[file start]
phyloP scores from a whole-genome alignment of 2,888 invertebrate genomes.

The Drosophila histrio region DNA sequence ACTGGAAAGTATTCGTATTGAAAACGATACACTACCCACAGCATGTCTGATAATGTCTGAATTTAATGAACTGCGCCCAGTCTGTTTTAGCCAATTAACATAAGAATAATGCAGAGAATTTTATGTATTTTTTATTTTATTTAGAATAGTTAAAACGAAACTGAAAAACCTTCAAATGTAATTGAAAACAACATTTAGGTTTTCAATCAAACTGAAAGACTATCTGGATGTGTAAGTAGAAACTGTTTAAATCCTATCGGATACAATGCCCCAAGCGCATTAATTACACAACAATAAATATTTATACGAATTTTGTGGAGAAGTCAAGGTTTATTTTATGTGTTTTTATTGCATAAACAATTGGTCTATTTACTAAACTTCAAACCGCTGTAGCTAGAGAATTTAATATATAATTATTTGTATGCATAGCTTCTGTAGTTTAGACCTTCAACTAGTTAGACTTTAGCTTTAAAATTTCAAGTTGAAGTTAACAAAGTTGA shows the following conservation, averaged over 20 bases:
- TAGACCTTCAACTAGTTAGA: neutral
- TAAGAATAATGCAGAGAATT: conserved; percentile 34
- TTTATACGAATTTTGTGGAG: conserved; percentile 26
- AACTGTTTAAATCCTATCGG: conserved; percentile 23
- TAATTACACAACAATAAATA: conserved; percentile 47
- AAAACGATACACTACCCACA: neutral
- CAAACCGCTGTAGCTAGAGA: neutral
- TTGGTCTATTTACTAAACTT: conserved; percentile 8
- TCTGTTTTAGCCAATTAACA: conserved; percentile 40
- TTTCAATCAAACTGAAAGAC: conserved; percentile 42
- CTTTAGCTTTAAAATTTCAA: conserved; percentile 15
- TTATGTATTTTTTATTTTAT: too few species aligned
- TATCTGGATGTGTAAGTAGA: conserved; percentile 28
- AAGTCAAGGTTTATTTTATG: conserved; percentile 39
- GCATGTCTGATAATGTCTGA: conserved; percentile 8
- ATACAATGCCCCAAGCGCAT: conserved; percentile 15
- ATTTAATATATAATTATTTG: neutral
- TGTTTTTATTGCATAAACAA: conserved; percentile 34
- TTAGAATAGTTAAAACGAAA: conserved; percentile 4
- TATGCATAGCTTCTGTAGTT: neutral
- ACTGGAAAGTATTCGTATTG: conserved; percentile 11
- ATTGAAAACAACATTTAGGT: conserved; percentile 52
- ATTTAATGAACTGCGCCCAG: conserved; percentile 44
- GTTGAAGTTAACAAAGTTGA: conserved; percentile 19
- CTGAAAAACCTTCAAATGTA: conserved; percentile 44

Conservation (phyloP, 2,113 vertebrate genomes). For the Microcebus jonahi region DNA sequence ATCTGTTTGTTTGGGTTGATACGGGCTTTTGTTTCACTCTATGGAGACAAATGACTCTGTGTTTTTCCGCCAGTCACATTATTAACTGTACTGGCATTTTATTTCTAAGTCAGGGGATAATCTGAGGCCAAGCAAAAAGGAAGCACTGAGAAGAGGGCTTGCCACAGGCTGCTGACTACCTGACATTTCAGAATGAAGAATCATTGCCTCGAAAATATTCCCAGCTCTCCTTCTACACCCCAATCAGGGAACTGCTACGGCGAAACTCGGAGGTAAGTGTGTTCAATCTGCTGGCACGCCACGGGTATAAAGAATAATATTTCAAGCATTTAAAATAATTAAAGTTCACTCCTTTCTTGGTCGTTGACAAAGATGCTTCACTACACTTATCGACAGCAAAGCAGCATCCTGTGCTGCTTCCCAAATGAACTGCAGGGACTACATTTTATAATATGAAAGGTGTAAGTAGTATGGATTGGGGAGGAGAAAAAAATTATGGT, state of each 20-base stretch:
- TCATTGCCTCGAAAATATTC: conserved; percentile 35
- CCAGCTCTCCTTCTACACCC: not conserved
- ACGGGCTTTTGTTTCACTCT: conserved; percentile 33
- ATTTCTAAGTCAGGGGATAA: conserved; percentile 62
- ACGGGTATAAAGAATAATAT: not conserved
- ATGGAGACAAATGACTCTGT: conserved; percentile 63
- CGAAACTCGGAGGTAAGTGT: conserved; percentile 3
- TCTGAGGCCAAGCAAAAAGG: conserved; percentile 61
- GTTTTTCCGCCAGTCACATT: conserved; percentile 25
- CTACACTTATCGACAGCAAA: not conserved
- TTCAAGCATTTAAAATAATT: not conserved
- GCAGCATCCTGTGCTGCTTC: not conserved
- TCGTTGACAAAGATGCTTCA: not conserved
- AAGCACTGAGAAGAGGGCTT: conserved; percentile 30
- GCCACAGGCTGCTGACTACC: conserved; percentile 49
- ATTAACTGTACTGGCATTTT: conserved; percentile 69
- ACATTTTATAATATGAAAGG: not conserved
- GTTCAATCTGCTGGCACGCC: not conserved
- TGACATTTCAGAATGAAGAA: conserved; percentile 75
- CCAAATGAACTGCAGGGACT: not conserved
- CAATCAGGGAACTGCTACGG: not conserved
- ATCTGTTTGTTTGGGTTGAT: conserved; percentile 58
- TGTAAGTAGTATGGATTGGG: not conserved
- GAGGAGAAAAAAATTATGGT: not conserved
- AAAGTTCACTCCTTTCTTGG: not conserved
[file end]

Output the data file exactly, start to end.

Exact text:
phyloP scores from a whole-genome alignment of 2,888 invertebrate genomes.

The Drosophila histrio region DNA sequence ACTGGAAAGTATTCGTATTGAAAACGATACACTACCCACAGCATGTCTGATAATGTCTGAATTTAATGAACTGCGCCCAGTCTGTTTTAGCCAATTAACATAAGAATAATGCAGAGAATTTTATGTATTTTTTATTTTATTTAGAATAGTTAAAACGAAACTGAAAAACCTTCAAATGTAATTGAAAACAACATTTAGGTTTTCAATCAAACTGAAAGACTATCTGGATGTGTAAGTAGAAACTGTTTAAATCCTATCGGATACAATGCCCCAAGCGCATTAATTACACAACAATAAATATTTATACGAATTTTGTGGAGAAGTCAAGGTTTATTTTATGTGTTTTTATTGCATAAACAATTGGTCTATTTACTAAACTTCAAACCGCTGTAGCTAGAGAATTTAATATATAATTATTTGTATGCATAGCTTCTGTAGTTTAGACCTTCAACTAGTTAGACTTTAGCTTTAAAATTTCAAGTTGAAGTTAACAAAGTTGA shows the following conservation, averaged over 20 bases:
- TAGACCTTCAACTAGTTAGA: neutral
- TAAGAATAATGCAGAGAATT: conserved; percentile 34
- TTTATACGAATTTTGTGGAG: conserved; percentile 26
- AACTGTTTAAATCCTATCGG: conserved; percentile 23
- TAATTACACAACAATAAATA: conserved; percentile 47
- AAAACGATACACTACCCACA: neutral
- CAAACCGCTGTAGCTAGAGA: neutral
- TTGGTCTATTTACTAAACTT: conserved; percentile 8
- TCTGTTTTAGCCAATTAACA: conserved; percentile 40
- TTTCAATCAAACTGAAAGAC: conserved; percentile 42
- CTTTAGCTTTAAAATTTCAA: conserved; percentile 15
- TTATGTATTTTTTATTTTAT: too few species aligned
- TATCTGGATGTGTAAGTAGA: conserved; percentile 28
- AAGTCAAGGTTTATTTTATG: conserved; percentile 39
- GCATGTCTGATAATGTCTGA: conserved; percentile 8
- ATACAATGCCCCAAGCGCAT: conserved; percentile 15
- ATTTAATATATAATTATTTG: neutral
- TGTTTTTATTGCATAAACAA: conserved; percentile 34
- TTAGAATAGTTAAAACGAAA: conserved; percentile 4
- TATGCATAGCTTCTGTAGTT: neutral
- ACTGGAAAGTATTCGTATTG: conserved; percentile 11
- ATTGAAAACAACATTTAGGT: conserved; percentile 52
- ATTTAATGAACTGCGCCCAG: conserved; percentile 44
- GTTGAAGTTAACAAAGTTGA: conserved; percentile 19
- CTGAAAAACCTTCAAATGTA: conserved; percentile 44

Conservation (phyloP, 2,113 vertebrate genomes). For the Microcebus jonahi region DNA sequence ATCTGTTTGTTTGGGTTGATACGGGCTTTTGTTTCACTCTATGGAGACAAATGACTCTGTGTTTTTCCGCCAGTCACATTATTAACTGTACTGGCATTTTATTTCTAAGTCAGGGGATAATCTGAGGCCAAGCAAAAAGGAAGCACTGAGAAGAGGGCTTGCCACAGGCTGCTGACTACCTGACATTTCAGAATGAAGAATCATTGCCTCGAAAATATTCCCAGCTCTCCTTCTACACCCCAATCAGGGAACTGCTACGGCGAAACTCGGAGGTAAGTGTGTTCAATCTGCTGGCACGCCACGGGTATAAAGAATAATATTTCAAGCATTTAAAATAATTAAAGTTCACTCCTTTCTTGGTCGTTGACAAAGATGCTTCACTACACTTATCGACAGCAAAGCAGCATCCTGTGCTGCTTCCCAAATGAACTGCAGGGACTACATTTTATAATATGAAAGGTGTAAGTAGTATGGATTGGGGAGGAGAAAAAAATTATGGT, state of each 20-base stretch:
- TCATTGCCTCGAAAATATTC: conserved; percentile 35
- CCAGCTCTCCTTCTACACCC: not conserved
- ACGGGCTTTTGTTTCACTCT: conserved; percentile 33
- ATTTCTAAGTCAGGGGATAA: conserved; percentile 62
- ACGGGTATAAAGAATAATAT: not conserved
- ATGGAGACAAATGACTCTGT: conserved; percentile 63
- CGAAACTCGGAGGTAAGTGT: conserved; percentile 3
- TCTGAGGCCAAGCAAAAAGG: conserved; percentile 61
- GTTTTTCCGCCAGTCACATT: conserved; percentile 25
- CTACACTTATCGACAGCAAA: not conserved
- TTCAAGCATTTAAAATAATT: not conserved
- GCAGCATCCTGTGCTGCTTC: not conserved
- TCGTTGACAAAGATGCTTCA: not conserved
- AAGCACTGAGAAGAGGGCTT: conserved; percentile 30
- GCCACAGGCTGCTGACTACC: conserved; percentile 49
- ATTAACTGTACTGGCATTTT: conserved; percentile 69
- ACATTTTATAATATGAAAGG: not conserved
- GTTCAATCTGCTGGCACGCC: not conserved
- TGACATTTCAGAATGAAGAA: conserved; percentile 75
- CCAAATGAACTGCAGGGACT: not conserved
- CAATCAGGGAACTGCTACGG: not conserved
- ATCTGTTTGTTTGGGTTGAT: conserved; percentile 58
- TGTAAGTAGTATGGATTGGG: not conserved
- GAGGAGAAAAAAATTATGGT: not conserved
- AAAGTTCACTCCTTTCTTGG: not conserved